Why this story matters:
The bill, which got a majority from the ruling coalition (44 to 31 votes), is the final hurdle before a partial burqa ban becomes written in Dutch law. The bill outlines a legal ban on wearing clothing that covers the face or only shows the eyes in public spaces.
The idea behind the law is a song that has already been sung.
Senators supporting the bill argue that the burqa hinders communication or security. However, there have been countless examples of people who manage to solve the security and communication 'issues' that arise from covering one's face. This argument simply does not hold.
Opponents of the ban (the D66 party, GroenLinks, PvdA and the Socialist Party) say there is "no added value" to it, and that it is "counterproductive".
During a seminar I attended at the European Youth Event in Strasbourg last month, which focused on the burqa ban, the panel was composed of mainly women. There was one male among the 4 panelists. All three women were Muslim feminists, and were visibly exhausted of making their case for religious freedom. Hanane Karimi, a French sociologist, said something that -- despite its simplicity -- beautifully summed up the case against a burqa ban:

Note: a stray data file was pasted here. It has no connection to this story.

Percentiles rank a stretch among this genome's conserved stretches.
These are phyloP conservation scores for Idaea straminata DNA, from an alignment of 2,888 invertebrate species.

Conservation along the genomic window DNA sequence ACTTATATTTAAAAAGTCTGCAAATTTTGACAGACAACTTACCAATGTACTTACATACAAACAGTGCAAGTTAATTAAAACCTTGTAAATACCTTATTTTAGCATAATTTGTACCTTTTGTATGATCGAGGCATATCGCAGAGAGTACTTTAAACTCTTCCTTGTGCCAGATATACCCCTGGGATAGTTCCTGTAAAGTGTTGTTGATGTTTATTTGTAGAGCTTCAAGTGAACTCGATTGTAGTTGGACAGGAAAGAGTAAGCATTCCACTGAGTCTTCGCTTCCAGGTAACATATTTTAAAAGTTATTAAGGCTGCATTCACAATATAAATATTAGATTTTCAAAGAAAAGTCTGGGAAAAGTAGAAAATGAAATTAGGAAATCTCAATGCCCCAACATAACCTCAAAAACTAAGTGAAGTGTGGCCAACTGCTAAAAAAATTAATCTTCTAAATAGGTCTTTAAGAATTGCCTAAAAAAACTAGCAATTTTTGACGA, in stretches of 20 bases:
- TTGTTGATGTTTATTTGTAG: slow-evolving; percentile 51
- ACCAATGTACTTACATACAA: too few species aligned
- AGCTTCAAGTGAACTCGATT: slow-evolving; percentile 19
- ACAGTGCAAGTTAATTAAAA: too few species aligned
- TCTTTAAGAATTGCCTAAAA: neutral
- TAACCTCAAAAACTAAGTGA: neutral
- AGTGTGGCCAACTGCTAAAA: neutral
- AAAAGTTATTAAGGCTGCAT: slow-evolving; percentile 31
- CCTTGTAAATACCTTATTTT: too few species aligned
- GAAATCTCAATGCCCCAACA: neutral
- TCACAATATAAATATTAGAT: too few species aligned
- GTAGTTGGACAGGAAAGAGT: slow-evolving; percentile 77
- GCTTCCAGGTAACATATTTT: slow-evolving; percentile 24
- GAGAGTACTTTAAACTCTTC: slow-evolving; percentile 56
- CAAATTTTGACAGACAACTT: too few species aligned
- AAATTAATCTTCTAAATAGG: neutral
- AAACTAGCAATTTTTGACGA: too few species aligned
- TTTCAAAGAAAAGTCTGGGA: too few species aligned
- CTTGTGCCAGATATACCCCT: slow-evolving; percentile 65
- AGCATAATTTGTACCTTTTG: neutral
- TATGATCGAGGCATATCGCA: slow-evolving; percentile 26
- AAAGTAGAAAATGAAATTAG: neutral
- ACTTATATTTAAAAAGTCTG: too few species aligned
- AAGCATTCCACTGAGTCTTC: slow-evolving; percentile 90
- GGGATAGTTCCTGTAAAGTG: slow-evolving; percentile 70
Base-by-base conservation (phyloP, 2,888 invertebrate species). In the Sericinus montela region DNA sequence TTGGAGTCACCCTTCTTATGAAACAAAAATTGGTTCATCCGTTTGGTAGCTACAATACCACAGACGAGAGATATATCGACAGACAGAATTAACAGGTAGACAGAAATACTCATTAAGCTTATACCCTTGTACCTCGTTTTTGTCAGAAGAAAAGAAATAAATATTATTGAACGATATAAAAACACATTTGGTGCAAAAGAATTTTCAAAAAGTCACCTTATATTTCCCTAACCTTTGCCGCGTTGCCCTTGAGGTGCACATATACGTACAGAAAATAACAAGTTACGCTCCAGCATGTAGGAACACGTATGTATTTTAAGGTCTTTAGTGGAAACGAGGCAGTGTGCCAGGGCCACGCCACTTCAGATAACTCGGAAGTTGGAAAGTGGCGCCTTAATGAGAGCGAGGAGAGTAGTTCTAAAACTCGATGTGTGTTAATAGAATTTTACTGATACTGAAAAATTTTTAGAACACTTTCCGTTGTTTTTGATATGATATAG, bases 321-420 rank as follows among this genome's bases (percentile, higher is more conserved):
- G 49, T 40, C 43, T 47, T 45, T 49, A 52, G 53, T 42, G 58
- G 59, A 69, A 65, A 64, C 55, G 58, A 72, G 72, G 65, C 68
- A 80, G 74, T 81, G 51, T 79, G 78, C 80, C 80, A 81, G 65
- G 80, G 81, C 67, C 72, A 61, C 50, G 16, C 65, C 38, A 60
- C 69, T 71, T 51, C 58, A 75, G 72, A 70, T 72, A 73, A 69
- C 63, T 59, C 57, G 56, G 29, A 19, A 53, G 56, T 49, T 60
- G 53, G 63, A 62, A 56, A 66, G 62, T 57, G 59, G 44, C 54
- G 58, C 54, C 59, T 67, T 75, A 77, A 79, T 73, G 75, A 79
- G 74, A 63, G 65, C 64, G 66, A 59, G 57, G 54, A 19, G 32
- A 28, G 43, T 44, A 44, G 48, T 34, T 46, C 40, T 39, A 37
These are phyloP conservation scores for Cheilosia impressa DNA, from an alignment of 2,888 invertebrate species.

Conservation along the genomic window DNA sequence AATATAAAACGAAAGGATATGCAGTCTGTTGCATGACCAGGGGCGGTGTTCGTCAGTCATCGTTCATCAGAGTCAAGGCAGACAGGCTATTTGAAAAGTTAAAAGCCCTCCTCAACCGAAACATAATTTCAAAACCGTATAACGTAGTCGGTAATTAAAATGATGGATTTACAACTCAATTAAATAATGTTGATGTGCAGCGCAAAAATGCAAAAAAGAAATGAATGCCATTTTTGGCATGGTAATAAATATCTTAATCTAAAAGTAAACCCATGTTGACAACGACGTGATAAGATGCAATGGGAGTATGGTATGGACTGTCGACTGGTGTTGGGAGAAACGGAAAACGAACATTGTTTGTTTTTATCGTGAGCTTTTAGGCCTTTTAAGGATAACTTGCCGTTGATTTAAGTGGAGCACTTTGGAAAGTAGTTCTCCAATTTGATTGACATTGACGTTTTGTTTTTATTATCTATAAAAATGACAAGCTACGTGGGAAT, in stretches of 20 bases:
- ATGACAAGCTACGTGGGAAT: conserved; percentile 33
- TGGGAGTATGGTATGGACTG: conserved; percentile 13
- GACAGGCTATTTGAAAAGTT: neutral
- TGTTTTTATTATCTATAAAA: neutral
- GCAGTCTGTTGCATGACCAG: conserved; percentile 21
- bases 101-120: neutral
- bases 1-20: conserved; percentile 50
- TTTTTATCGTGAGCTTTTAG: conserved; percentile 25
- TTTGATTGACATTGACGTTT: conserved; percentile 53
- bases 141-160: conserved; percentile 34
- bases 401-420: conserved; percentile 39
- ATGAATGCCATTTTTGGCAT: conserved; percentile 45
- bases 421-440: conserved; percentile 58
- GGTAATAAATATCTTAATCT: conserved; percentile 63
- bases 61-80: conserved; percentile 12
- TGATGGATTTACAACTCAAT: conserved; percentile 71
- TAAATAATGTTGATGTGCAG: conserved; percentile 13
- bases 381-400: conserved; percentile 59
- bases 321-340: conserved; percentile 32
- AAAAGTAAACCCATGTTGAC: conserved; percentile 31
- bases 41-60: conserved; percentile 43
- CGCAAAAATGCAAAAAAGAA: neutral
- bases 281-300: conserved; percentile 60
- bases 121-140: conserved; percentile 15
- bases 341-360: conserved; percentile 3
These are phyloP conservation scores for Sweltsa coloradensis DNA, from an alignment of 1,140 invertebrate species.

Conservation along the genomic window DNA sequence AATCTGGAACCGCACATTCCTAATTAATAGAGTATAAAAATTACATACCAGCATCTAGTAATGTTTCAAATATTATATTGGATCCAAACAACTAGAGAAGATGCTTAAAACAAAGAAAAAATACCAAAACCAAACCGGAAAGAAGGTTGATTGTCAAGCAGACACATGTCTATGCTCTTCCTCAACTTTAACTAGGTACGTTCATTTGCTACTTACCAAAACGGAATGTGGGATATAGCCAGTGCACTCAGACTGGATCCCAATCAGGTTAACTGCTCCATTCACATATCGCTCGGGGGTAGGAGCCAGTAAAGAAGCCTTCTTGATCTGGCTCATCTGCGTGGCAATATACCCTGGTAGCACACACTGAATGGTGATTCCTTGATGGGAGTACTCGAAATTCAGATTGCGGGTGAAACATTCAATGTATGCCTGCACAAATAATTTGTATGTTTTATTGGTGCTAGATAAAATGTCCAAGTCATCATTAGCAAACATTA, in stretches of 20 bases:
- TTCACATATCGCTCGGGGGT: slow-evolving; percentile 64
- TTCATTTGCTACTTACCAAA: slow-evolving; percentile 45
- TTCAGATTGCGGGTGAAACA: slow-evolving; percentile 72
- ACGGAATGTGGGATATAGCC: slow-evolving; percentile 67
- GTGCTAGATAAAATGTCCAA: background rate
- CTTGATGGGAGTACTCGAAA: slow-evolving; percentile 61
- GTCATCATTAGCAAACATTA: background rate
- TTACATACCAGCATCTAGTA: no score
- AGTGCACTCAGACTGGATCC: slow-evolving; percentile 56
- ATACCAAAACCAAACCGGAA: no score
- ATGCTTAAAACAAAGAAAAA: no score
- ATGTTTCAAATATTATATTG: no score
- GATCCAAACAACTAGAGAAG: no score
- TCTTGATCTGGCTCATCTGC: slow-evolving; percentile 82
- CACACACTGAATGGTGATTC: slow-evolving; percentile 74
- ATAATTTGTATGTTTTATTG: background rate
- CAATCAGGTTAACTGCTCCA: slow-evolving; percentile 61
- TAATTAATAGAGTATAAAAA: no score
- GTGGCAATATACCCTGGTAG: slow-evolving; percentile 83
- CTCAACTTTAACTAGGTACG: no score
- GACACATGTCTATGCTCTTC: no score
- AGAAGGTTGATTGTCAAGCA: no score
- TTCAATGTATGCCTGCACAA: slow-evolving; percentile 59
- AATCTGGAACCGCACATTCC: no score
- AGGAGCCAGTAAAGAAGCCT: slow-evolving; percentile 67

"You can't emancipate someone against their will."
For Hanane Karimi, Ruqaiya Harris and Aquilah Sandhu -- the three panelists -- repression is not a solution. But in the Netherlands, it is still being considered.
Details from the story:
- Dutch senators passed a bill (44 to 31 votes) that would partially ban burqas, notably in public spaces.
- This is the final hurdle before the bill officially gets passed as a law.
- “The bill proposes a legal ban on wearing clothing that completely covers the face, or only shows the eyes, in educational institutions, on public transport, in government institutions and hospitals.”
- Four of the five ruling parties in the governing coalition were in favor of the bill.
- Implementing the ban would mean handing out fines of about 400 euros.
- France was the first European country to ban the full-face veil in public spaces in 2011.